Tailor who would be next Olubadan
IT is not a life of royalty that has never known hardship. His is far from having two distinct parts with a common feature of ease. One spent in childhood shielded from the vagaries of growing up. The other of opulence as a king. For as a young man, Chief Saliu Akanmu Olatunpo Adetunji encountered the challenges of life.
He was once a tailor. Adetunji who was recently promoted to the exalted position of the Balogun of Ibadan land, by the late Olubadan of Ibadan, Oba Samuel Odulana Odugade, is next in line to be crowned Olubadan, the traditional ruler of the ancient city, of Ibadan.
The former Balogun, Adetunji, who had been involved in creative endeavours all his life was a tailor by training and practice, around the Agarawu area of Lagos Island. He was also a musical record merchant and later founded and managed his own record label.
The incoming Olubadan, who jumped the queue in the line of succession to the throne due to the demise of the Otun Balogun of the land,
Chief Sulaimon Adegboyega Omiyale, was versed in the making of both native and English dresses until when he met the late Badejo Okunsanya, the scion of a record label owner and veered into the music industry, marketing of records produced by his customers and later founded his first record label, Baba Laje Records in 1960. Thus ended his tailoring profession as he stepped into alluring and flamboyant music industry.
He later founded and became the Chairman and Chief Executive Officer of a conglomerate of three music marketing companies with subsidiaries known as Omo Aje Sound Studio, Adetunji Label . The Olubadan-to-be is well known for his humility, a trait that turned his life around for the better.
Being a managing director and big boss notwithstanding, he was known to execute his customers’ orders to the letter.Another trait that put him in good stead and which set him apart from others, was his entrepreneurial spirit which propelled him out of the lowly placed tailoring vocation and turned him into one of the biggest record label owners in the South-West of Nigeria.
In an interview he granted last year, he narrated how he benefitted from his initiative and quick thinking.“A record seller had given me some records to play so as to entertain my customers when they came to sew or pick up clothes I had sewn for them. But to my surprise, rather than listening and enjoying the records, many of those customers were more interested in buying the records from me.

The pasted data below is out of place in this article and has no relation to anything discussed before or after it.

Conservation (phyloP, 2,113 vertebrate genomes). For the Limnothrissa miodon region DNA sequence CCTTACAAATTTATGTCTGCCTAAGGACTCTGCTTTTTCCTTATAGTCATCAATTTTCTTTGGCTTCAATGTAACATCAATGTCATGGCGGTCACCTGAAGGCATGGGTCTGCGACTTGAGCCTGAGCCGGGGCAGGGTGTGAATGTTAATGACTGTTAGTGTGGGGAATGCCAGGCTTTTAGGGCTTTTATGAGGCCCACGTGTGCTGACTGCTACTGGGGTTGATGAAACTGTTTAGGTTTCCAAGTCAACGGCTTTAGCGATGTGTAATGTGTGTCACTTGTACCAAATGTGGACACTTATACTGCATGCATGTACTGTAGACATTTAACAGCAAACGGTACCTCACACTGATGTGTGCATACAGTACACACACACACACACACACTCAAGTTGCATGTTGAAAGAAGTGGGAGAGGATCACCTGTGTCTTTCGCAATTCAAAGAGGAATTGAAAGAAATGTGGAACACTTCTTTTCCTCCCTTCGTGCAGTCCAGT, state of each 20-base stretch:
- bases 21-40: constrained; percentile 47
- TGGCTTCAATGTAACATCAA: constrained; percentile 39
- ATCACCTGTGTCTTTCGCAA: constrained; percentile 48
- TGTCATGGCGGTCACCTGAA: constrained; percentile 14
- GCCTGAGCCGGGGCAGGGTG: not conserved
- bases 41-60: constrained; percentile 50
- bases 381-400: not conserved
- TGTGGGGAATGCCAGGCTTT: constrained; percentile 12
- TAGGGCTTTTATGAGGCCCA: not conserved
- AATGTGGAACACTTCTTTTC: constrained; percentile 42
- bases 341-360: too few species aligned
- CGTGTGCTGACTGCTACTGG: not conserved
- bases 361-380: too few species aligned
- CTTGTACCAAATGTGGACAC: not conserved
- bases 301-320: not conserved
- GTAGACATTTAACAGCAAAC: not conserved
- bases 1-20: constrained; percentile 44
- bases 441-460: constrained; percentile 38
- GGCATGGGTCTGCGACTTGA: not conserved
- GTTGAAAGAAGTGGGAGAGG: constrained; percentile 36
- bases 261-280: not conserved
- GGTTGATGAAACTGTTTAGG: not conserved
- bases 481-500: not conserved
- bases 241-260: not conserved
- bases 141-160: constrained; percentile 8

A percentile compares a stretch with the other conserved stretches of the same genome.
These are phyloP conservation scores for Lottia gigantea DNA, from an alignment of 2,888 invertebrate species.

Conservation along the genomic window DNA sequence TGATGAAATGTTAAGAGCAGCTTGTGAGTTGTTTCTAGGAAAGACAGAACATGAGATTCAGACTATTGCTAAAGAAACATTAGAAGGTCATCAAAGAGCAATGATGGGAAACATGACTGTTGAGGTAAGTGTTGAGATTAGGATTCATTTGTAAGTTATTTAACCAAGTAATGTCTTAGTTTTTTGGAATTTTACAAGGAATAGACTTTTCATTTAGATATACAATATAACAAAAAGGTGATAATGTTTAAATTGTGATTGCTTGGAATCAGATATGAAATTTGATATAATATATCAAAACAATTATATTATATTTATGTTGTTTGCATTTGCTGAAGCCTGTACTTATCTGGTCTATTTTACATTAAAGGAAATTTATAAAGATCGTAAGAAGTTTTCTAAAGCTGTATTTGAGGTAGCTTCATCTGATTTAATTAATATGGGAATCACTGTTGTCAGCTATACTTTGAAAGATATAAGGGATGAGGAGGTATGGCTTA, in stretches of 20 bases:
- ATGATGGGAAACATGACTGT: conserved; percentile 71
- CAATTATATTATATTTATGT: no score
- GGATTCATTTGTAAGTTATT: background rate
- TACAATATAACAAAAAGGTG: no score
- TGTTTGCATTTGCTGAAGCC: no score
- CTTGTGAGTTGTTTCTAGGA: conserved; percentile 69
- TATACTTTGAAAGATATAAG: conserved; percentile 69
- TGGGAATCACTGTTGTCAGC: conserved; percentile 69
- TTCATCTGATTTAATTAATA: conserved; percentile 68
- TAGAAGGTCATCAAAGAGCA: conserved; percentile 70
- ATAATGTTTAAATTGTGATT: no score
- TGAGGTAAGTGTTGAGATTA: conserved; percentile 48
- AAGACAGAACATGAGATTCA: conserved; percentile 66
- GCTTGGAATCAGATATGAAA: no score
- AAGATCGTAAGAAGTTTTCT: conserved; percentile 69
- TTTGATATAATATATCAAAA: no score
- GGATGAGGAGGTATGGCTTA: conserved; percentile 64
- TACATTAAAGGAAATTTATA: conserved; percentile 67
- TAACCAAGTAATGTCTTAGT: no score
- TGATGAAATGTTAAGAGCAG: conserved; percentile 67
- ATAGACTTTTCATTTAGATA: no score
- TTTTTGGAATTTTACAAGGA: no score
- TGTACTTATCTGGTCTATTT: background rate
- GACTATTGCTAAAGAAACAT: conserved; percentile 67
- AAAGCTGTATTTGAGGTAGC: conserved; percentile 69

“I sold everything and took the money back to the man who supplied me the records. That was in 1960. The man then revealed to me that he and my dad had been in business together in 1940 and thereafter took me to other record marketers. That was how I started,” he narrated.
Chief Adetunji was later to be known as the man behind the discovery and success of popular leading Fuji star West, Alhaji Wasiu Ayinde Marshall, and before him, the likes of Salami Balogun, Alhaji Amoda Shijuade, Daudu Epo Akara, Saka Olayigbade, and many more.
The system that would see Chief Adetunji as the next Olubadan is not hereditary, but rather a graduated system in which descendants of certain households graduate through 21 stages to mount the throne of the ancient city.
In promoting the incoming Olubadan, his predecessor had a brush with the state governor, Abiola Ajimobi, when in defiance of the directive of the Oyo State Government that all high chiefs wanting to be promoted and installed by the Olubadan should surrender themselves to security check and a medical report, the late Oba Odulana Odugade, late last year, installed nine chiefs to fill the vacancies in the Olubadan-in-Council.
Those installed included the former governor of the state, Rashidi Ladoja, as Osi Olubadan of Ibadan; Chief Saliu A.O. Adetunji as the new Balogun of Ibadan land; Chief Lekan Balogun as the Otun Olubadan; Chief Akinloye Owolabi Olakulehin as Otun Balogun and Chief Olufemi Olaifa as Osi Balogun of Ibadan land.
He also elevated Chief Eddy Oyewole to the rank of the Ashipa Olubadan; High Chief Tajudeen Abimbola as Ashipa Balogun; High Chief Kola Daisi as the Ekerin Olubadan and High Chief Solomon A. Adabale as the Ekerin Balogun.
Two high-ranking chiefs, the Balogun Olubadan of Ibadan and Otun Olubadan, Chief Sulaimon Adegboyega Omiyale and Chief Omowale Kuye had died shortly before the exercise in November, last year.
When asked, the Olubadan explained that the presentation of health certificate as pre-requisite for promotion of chiefs in the Olubadan lines was alien to the culture and tradition of the town.
A full-blown conflict was, however, averted when some prominent indigenes of the city waded into the matter and settled it without further acrimony.
Ajimobi retraced his steps and softened the state government’s earlier hard stance, by allowing the elevated chiefs to maintain the status quo, while the chiefs also made some concessions, by agreeing to follow procedures as laid down by the state government.